Displayed through all the world abroad!
Immensely great! Immensely small!
Yet one strange work exceeds them all.
He formed the sun, fair fount of light;
The moon, and stars to rule the night;
But night, and stars, and moon, and sun,
Are little works compared with one.
He rolled the seas and spread the skies;
Made valleys sink and mountains rise;
The meadows clothed with native green;
And bade the rivers glide between.
But what are seas, or skies, or hills;
Or verdant vales, or gliding rills,
To wonders man was born to prove?
The wonders of redeeming love!
’Tis far beyond what words express,
What saints can feel, or angels guess;
Angels, that hymn the great I AM,
Fall down and veil before the Lamb.
Almighty God sighed human breath,
The Lord of life experienced death;
How it was done we can’t discuss;
But this we know,’twas done for us.50
John 1. 3 with Ps. 33. 6, 9.
Heb. 1. 3; Col. 1. 17.
Isa. 11. 4; 2 Thess. 2. 8; Rev. 19. 15, 21.
Luke 4. 38, 39.
Luke 18. 35-43.
Matt. 8. 5-13.
John 4. 46-53.
Mark 1. 23-27.
Mark 5. 1-20.
Mark 9. 14-29.
Mark 16. 9.
Matt. 4. 1-11.
Mark 5. 21-24, 36-43.
Luke 7. 11-16.
John 11. 38-44.
Matt. 8. 23-27; Mark 4. 35-41; Luke 8. 22-25.
‘But not absolutely everything; there are certain exceptions. For example, an impoverished Israelite might bring a tenth of an ephah (four pints) of fine flour to the priest as his sin offering instead of a lamb or even instead of two turtledoves or young pigeons (Lev. 5. 11). In Num. 16. 46 atonement was made for the congregation of Israel, after the destruction of Korah and his company, by means of incense; in Num. 31. 22, 23 metal objects captured in war were to be purified by fire and “the water of separation”; in Num. 31. 50 the Israelite commanders in the fighting against Midian brought the gold objects which they had captured “to make atonement for our souls before the Lord.” But such exceptions were rare; the general rule was that ceremonial cleansing or atonement had to be effected by means of blood’, F. F. BRUCE, The Epistle to the Hebrews, Eerdmans, 1964, pp. 216, 217.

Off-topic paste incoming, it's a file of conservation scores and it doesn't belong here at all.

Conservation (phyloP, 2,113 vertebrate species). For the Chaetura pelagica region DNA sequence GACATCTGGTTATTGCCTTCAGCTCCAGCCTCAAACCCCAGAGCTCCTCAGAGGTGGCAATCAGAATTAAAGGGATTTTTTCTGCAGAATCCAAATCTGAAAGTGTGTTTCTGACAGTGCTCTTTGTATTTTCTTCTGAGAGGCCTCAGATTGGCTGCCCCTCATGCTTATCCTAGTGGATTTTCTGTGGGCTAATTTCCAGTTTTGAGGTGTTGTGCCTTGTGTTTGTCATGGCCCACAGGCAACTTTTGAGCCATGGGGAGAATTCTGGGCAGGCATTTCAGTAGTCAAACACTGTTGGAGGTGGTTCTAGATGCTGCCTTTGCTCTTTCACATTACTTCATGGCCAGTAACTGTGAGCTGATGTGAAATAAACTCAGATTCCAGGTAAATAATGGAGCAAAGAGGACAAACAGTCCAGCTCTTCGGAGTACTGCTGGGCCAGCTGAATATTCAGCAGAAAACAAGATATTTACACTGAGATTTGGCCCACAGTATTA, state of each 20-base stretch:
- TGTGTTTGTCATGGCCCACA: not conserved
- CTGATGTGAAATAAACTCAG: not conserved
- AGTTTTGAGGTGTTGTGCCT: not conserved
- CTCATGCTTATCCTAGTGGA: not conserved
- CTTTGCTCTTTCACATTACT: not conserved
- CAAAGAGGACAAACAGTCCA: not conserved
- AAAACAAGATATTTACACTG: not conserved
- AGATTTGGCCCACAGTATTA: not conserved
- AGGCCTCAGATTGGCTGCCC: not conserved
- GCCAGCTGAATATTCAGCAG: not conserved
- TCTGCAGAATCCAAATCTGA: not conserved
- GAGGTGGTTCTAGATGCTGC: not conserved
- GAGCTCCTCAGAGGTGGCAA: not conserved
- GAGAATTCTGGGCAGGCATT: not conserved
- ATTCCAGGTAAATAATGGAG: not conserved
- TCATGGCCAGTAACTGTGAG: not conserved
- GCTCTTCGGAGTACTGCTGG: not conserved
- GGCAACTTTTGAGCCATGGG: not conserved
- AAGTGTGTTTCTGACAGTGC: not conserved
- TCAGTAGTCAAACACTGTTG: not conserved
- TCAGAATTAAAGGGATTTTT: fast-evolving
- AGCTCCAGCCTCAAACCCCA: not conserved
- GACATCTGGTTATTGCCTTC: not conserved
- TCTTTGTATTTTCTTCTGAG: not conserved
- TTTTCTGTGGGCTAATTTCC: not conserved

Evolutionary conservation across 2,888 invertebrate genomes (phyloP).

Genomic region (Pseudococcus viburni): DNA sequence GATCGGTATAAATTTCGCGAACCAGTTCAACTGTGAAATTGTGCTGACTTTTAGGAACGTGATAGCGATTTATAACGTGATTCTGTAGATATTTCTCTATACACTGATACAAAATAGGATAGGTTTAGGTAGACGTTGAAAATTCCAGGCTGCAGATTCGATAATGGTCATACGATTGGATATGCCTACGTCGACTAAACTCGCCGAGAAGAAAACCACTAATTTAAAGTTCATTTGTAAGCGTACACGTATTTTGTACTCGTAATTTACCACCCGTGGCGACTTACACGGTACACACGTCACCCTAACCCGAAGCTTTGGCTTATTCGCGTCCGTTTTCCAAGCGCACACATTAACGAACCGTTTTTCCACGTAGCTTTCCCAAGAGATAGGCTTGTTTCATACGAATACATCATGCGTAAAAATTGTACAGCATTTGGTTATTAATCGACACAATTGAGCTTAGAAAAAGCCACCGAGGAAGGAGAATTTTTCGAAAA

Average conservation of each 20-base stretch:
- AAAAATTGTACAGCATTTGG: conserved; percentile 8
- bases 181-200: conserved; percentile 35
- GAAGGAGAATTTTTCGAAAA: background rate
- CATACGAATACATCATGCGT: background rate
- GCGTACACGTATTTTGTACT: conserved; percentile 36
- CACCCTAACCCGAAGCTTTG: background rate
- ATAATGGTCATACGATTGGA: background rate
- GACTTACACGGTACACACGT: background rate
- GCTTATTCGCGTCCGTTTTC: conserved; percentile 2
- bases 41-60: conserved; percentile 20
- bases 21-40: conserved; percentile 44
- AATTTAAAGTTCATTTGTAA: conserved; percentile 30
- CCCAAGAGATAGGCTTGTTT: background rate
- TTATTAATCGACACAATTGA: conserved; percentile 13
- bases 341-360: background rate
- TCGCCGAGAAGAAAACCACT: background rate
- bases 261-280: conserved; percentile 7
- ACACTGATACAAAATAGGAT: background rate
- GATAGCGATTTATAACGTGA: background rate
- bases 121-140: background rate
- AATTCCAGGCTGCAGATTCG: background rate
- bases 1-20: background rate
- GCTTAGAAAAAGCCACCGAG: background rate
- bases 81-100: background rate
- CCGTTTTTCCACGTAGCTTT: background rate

Heb. 9. 22.
Lev. 17. 11.
Through His sacrificial death, that is; see A. M. STIBBS, The Meaning of the Word ‘Blood’ in Scripture, The Tyndale New Testament Lecturer, 1947.
Eph. 1. 7.
Ps. 49. 6-9. ‘The language … is borrowed from the ancient law in Ex. 31. 30 … If a man’s neglect to keep a dangerous ox under proper control had been the cause of another man’s death, his life was forfeit. But he might redeem his life by paying a ransom to the relatives of the deceased person … Thus the idea of the payment of money as the equivalent of a life was familiar. There were cases in which wealth could deliver from death, when man was dealing with man. But when God claims the life, riches are of no avail… there is no ransom which can be paid to God; it is hopeless to think of attempting it’, A. F. KIRKPATRICK, The Book of Psalms: Books 2 and 3, Cambridge, 1895, pp. 270, 271.
J. M. BOICE, Psalms 42-106: An Expositional Commentary, Revell, 1996, pg. 410.
W. S. PLUMMER, Studies in the Book of Psalms, Lippincott, 1867, pg. 540.
1 Pet. 1. 18, 19 NKJV.
Luke 9. 22; cp. 17. 25; 24. 7, 26.
John 3. 14.
1 Cor. 6. 20 ESV; 1 Cor. 7. 23 ESV. For the background of the expression, ‘bought with a price’, see ADOLPH DEISSMANN, Light from the Ancient East, Baker Book House, 1980, pp. 322, 323.
Matt. 26. 39.
We hear Him address God: (a) as ‘Lord of heaven and earth’, Matt. 11. 25; (b) as ‘Holy Father’, John 17. 11; (c) as ‘righteous Father’, John 17. 25; and, on numerous occasions, (d) as simply, ‘Father’. But now, in the Garden, it is ‘my Father’, and, to me, His use of this expression at this moment is most moving.
Matt. 26. 39, 42; John 18. 11.
Mark 14. 36 NKJV.
Matt. 26. 39.
Heb. 5. 7; Luke 22. 44.
John 18. 11.
Matt. 26. 39.
Mark 14. 36.
2 Cor. 5. 21.
Mark 1. 11; 9. 7.
John 17. 24.
John 1. 18.
Mark 15. 34.
Isa. 53. 6.
Matt. 26. 39.
Probably in 163 BC. See, F. F. BRUCE, Israel and the Nations, Paternoster, 1969, pp. 155, 156.
1 Maccabees 6. 43-46 (NRSV).
1 Maccabees 6. 44 (NRSV).
Matt. 1. 21 NKJV.
Heb. 2. 3.
JOSEPH HART, The Christian’s Duty, Exhibited, in a Series of Hymns, Leibert, 1791, hymn number CXVII.